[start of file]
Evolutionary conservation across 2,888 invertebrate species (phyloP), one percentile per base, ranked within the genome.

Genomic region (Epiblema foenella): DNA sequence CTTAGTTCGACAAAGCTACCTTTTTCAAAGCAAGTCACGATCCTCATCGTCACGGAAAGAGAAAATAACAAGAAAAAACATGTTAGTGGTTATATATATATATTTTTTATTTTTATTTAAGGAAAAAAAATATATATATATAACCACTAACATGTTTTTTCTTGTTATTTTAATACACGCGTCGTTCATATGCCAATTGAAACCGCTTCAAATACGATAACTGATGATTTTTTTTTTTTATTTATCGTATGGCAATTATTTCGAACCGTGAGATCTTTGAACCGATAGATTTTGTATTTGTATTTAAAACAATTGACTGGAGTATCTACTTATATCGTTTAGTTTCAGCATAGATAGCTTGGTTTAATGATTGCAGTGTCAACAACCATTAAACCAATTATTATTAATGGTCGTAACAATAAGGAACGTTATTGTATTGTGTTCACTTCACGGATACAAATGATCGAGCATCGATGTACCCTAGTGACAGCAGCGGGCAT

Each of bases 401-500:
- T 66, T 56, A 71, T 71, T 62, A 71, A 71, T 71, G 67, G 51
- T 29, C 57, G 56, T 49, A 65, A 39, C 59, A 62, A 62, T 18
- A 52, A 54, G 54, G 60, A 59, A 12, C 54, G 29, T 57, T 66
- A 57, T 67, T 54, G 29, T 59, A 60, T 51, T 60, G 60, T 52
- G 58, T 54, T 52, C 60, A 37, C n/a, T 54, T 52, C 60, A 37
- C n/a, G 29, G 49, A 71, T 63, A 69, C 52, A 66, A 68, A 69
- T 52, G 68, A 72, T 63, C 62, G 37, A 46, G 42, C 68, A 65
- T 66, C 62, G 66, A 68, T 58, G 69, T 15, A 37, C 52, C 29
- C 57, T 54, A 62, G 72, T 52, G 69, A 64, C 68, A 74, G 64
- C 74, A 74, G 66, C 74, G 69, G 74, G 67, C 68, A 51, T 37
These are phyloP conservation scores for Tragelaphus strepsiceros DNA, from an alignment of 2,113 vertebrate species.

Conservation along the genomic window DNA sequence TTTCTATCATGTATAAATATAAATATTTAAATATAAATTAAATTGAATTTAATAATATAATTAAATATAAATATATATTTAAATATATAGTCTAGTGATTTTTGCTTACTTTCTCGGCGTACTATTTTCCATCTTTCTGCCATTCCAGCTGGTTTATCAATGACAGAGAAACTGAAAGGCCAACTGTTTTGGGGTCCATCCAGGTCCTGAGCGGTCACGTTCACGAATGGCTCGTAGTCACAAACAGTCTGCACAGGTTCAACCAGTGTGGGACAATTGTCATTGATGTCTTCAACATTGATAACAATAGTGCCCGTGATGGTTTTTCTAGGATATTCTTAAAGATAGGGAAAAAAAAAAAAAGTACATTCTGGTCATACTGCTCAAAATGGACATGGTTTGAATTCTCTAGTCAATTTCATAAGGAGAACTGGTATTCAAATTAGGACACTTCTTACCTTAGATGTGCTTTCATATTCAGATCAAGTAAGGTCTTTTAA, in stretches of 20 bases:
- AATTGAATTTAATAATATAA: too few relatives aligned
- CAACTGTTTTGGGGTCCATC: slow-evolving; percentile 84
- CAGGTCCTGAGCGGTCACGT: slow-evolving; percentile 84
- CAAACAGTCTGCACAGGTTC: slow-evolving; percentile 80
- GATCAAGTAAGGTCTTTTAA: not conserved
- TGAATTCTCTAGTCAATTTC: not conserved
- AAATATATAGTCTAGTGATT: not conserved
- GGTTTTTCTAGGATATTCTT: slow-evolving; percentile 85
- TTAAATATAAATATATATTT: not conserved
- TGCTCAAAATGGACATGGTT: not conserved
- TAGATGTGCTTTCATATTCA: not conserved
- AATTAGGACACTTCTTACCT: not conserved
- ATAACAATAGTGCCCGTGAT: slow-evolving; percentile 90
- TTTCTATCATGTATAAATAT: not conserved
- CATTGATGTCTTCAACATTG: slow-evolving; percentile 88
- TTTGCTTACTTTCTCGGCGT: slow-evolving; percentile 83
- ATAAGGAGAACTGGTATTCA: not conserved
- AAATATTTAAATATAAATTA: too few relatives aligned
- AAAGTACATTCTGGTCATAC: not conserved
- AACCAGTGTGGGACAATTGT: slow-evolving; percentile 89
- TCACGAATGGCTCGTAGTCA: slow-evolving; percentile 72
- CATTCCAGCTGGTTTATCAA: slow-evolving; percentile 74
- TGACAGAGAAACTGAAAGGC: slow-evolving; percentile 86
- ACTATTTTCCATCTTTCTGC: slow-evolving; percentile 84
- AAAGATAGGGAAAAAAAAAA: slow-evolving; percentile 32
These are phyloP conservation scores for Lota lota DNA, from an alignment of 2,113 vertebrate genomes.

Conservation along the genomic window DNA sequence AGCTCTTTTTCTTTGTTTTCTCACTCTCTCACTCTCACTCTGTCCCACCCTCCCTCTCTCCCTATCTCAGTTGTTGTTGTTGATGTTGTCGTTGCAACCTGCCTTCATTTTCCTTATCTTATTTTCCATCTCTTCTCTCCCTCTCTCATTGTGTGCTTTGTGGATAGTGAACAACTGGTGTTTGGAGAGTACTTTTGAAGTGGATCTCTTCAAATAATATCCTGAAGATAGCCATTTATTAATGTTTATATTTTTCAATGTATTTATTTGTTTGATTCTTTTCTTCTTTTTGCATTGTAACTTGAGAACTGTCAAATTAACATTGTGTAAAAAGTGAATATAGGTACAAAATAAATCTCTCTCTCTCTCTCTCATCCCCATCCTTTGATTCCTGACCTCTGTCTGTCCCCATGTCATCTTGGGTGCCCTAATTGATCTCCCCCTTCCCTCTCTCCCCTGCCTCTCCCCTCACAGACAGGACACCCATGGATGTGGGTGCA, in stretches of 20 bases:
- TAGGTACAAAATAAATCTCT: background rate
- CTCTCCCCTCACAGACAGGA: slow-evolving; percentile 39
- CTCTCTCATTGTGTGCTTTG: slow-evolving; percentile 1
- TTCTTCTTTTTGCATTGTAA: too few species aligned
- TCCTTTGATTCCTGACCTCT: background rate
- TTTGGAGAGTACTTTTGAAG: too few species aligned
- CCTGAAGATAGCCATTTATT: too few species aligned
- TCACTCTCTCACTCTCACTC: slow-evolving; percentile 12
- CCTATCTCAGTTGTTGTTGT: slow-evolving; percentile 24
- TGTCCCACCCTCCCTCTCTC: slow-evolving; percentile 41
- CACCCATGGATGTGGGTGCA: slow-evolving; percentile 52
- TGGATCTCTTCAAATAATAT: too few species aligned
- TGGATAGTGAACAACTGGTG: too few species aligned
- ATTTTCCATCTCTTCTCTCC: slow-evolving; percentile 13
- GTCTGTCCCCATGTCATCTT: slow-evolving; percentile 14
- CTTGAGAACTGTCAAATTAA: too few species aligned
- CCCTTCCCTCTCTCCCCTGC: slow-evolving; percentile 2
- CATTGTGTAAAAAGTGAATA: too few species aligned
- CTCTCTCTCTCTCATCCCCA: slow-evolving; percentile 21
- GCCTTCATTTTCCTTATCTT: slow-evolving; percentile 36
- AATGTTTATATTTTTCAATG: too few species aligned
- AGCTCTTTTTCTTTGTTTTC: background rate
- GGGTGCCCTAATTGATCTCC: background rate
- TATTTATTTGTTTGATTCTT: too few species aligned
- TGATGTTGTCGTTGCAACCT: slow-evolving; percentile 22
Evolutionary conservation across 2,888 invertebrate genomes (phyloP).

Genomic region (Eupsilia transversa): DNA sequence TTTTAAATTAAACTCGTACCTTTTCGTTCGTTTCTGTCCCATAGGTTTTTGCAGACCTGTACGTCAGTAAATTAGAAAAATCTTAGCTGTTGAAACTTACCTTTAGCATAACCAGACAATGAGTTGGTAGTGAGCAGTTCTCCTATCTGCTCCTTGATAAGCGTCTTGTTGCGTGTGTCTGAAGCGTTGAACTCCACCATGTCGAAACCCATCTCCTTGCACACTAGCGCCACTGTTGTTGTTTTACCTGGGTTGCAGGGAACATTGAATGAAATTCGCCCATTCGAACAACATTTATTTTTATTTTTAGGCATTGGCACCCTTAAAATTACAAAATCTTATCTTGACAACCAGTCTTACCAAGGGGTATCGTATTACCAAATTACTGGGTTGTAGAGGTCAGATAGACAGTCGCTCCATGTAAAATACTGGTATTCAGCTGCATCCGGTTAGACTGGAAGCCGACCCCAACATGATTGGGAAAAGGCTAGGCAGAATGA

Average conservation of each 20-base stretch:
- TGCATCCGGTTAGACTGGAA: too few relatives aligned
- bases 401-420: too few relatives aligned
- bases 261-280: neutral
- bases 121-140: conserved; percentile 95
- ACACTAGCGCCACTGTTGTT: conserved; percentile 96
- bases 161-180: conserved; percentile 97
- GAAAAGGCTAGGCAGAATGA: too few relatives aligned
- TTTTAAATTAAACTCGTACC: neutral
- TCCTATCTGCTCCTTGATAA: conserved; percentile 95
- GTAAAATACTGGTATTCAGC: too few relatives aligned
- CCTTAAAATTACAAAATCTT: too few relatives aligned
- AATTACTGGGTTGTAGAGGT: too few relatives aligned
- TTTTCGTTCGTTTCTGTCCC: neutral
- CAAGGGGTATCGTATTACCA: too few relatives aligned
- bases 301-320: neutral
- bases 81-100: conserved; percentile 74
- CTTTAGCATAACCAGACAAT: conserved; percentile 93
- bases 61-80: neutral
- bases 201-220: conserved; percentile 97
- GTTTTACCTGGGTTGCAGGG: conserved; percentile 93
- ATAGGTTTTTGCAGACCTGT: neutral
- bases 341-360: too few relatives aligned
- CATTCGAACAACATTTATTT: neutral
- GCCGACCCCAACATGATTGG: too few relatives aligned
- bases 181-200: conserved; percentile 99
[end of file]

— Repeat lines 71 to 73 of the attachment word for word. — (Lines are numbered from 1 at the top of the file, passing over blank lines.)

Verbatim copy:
- TGCATCCGGTTAGACTGGAA: too few relatives aligned
- bases 401-420: too few relatives aligned
- bases 261-280: neutral